The theme of good versus evil is further explored through the characters’ moral choices and personal struggles. Frodo Baggins, the Ring-bearer, faces tremendous challenges as he resists the temptations of the Ring and battles against its corrupting influence. His unwavering determination and selflessness exemplify the power of goodness and the potential for even the most humble individuals to make a difference. Throughout the story, Tolkien emphasizes that the struggle between good and evil is not merely a clash of physical might, but also a battle for the hearts and minds of individuals. Characters such as Boromir illustrate the vulnerability of succumbing to the allure of power, while others like Aragorn and Gandalf exemplify the unwavering commitment to righteousness and the greater good.
The Inevitability of Decline
This theme is exemplified in the fading glory of the Elves. The Middle-earth of The Lord of the Rings is a world on the cusp of a transformation. After the events the novel describes, the age of the Elves passed, and the age of Men began. A large portion of the story eulogizes this passing age of the Elves. Once the dominant and majestic race, they now face the encroaching darkness and the passing of their time. The Elves’ dwindling numbers and diminishing power symbolize the fading of an era, reminding readers of the transience of greatness. The Elves and their realms have a beauty and grace unmatched by anything else in Middle-earth. Though the Elves themselves are immortal, as Galadriel tells us, the destruction of Sauron’s One Ring weakened the Three Elven Rings, forcing the Elves to leave Middle-earth and fade away. This later world will be a world without Sauron, but also a world without Lothlórien.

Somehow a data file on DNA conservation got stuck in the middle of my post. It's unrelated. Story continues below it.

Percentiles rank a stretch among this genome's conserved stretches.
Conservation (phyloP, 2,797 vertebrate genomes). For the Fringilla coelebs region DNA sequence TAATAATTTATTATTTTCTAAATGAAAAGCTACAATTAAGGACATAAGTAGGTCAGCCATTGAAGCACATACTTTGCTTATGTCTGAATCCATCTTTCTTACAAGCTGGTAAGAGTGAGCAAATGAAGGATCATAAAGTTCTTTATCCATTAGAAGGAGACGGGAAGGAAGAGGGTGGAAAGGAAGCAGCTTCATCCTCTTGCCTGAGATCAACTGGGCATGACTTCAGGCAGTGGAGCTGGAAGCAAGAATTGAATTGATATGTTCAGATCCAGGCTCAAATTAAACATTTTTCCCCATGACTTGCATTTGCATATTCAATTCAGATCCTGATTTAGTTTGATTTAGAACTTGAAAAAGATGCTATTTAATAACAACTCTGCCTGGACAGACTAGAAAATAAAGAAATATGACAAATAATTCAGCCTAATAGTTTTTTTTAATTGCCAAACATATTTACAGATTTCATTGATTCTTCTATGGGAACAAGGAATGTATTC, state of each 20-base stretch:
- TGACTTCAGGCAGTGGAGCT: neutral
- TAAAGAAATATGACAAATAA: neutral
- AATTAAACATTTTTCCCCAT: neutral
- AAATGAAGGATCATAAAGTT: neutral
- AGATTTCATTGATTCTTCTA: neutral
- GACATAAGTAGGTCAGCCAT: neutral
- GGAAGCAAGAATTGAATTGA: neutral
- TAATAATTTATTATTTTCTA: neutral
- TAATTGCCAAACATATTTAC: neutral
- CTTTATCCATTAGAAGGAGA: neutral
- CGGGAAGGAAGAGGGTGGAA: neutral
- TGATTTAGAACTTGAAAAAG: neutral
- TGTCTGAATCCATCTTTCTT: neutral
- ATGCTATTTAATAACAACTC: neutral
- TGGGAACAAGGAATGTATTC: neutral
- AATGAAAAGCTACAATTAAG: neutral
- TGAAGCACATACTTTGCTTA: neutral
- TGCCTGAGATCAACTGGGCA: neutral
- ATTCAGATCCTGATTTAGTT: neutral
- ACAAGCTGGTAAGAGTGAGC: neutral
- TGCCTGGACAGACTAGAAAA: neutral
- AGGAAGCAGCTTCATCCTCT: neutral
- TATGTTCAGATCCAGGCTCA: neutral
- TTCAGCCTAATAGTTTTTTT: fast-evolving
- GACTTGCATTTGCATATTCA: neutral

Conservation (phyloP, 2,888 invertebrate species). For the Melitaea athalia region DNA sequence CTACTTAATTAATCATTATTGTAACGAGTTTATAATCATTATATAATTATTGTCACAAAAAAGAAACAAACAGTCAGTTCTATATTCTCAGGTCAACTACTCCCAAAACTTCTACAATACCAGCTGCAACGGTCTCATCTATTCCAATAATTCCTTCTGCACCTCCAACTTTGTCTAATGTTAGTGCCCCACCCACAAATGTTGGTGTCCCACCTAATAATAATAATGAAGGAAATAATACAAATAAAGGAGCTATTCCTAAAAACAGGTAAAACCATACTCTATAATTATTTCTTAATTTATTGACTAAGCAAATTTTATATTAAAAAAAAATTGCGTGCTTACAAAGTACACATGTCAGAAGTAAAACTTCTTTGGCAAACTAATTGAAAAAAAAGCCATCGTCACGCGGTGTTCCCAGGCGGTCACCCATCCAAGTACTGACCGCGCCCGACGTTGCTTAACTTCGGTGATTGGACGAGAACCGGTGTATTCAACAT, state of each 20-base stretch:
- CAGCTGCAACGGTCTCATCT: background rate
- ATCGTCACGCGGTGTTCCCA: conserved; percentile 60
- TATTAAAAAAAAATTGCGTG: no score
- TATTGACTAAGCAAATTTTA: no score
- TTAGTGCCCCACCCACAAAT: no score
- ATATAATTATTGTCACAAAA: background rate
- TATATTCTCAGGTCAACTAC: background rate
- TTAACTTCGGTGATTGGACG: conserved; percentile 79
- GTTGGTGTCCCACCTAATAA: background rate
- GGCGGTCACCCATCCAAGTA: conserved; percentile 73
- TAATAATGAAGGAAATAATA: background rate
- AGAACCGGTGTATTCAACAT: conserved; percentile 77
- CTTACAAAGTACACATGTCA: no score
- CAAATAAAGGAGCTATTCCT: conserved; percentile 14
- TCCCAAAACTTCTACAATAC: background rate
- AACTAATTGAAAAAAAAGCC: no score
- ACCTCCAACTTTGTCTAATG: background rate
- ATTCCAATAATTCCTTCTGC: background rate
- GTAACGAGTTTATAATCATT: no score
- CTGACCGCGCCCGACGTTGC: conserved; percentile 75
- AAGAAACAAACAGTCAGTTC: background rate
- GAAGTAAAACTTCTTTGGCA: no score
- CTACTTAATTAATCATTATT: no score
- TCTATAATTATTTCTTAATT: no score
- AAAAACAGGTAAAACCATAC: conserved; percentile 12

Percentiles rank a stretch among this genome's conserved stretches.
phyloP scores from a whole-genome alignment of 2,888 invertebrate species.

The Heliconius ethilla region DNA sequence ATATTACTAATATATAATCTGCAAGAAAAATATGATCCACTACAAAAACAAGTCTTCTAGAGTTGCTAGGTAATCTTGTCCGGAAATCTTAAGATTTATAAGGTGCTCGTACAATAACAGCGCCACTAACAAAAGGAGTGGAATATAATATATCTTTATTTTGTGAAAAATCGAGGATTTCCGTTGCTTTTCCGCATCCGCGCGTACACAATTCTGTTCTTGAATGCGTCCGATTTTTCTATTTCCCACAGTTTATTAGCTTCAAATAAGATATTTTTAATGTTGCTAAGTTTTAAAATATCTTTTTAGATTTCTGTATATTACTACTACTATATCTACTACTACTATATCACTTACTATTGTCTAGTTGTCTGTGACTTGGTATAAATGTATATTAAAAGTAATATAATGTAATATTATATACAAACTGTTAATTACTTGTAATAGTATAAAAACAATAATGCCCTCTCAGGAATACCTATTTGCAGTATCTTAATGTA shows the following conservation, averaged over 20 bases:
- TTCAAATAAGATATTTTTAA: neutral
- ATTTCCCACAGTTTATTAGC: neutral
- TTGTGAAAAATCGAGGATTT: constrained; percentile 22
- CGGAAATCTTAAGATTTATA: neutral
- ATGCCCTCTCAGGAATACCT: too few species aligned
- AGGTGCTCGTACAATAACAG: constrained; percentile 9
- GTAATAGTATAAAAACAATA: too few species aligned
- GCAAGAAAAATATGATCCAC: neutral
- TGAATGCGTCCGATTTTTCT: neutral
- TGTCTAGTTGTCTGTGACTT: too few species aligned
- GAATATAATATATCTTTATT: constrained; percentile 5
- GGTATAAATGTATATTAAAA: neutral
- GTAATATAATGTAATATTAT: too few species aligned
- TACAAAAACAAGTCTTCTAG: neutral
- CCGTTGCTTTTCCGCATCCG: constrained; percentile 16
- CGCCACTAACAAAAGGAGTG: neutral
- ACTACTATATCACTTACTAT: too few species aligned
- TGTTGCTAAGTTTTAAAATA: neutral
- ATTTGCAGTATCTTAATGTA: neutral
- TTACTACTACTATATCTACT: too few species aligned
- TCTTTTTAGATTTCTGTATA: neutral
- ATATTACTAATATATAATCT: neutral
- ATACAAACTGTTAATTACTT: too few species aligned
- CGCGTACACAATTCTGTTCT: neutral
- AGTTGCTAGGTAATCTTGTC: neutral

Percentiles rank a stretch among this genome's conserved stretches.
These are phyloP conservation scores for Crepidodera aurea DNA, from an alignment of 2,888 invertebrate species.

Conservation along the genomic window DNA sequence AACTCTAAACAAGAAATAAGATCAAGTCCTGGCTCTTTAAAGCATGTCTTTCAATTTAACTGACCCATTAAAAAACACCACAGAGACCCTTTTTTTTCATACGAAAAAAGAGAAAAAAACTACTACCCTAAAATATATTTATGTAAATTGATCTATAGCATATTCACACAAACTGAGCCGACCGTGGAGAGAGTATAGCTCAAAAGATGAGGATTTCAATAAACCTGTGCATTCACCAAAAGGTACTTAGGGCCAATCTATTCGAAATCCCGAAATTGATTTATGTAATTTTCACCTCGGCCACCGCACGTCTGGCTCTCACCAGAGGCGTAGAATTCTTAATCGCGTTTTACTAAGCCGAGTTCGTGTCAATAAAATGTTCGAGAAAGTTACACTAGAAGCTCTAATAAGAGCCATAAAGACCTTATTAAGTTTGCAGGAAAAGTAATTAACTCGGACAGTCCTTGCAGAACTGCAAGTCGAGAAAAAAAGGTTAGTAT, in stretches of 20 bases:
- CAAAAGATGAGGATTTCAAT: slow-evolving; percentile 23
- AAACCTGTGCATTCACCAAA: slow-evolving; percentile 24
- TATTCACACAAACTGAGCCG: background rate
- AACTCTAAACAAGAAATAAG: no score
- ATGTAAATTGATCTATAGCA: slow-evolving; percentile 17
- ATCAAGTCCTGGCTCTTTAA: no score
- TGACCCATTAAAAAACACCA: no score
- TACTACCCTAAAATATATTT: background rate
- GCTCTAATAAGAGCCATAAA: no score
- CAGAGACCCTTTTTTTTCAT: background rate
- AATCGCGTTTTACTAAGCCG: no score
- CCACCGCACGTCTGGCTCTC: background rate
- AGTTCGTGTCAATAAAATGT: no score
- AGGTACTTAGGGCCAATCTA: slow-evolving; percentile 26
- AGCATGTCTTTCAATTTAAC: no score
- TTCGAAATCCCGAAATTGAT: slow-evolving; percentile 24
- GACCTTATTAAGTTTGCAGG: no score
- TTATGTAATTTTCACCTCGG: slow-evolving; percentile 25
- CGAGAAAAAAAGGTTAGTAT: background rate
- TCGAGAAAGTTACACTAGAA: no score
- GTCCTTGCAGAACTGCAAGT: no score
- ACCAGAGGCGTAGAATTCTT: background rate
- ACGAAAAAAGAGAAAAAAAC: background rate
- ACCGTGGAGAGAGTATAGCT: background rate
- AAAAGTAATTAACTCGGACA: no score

Additionally, the decline of Gondor, once a powerful kingdom, serves as another example. The city of Minas Tirith stands as a testament to its former glory, but it is now a shadow of its former self, plagued by corruption, decay, and relentless pressure from Sauron’s forces. J.R.R. Tolkien uses the character of Aragorn, the rightful heir to the throne of Gondor, to represent the hope and potential for renewal in the face of decline. Aragorn’s quest for kingship and his commitment to restoring Gondor’s greatness offers a glimmer of optimism amidst the inevitability of decline.
Analysis of Key Moments in The Fellowship of the Ring
- Bilbo throws a huge party to mark his eleventy-first (111th) birthday. He plans to depart from the Shire in style, so he puts on the One Ring and vanishes.
- Bilbo passes the Ring to Frodo, and Frodo accepts the burden. Gandalf suspects that it was the One Ring.
- Frodo departs from the Shire with Sam, Merry, and Pippin.
- Encounter with the Nazgûl (Ringwraiths) and their pursuit of the Ring. They run into the High Elf Gildor Inglorion and his company of High Elves, whose presence and music chase off a Ringwraith.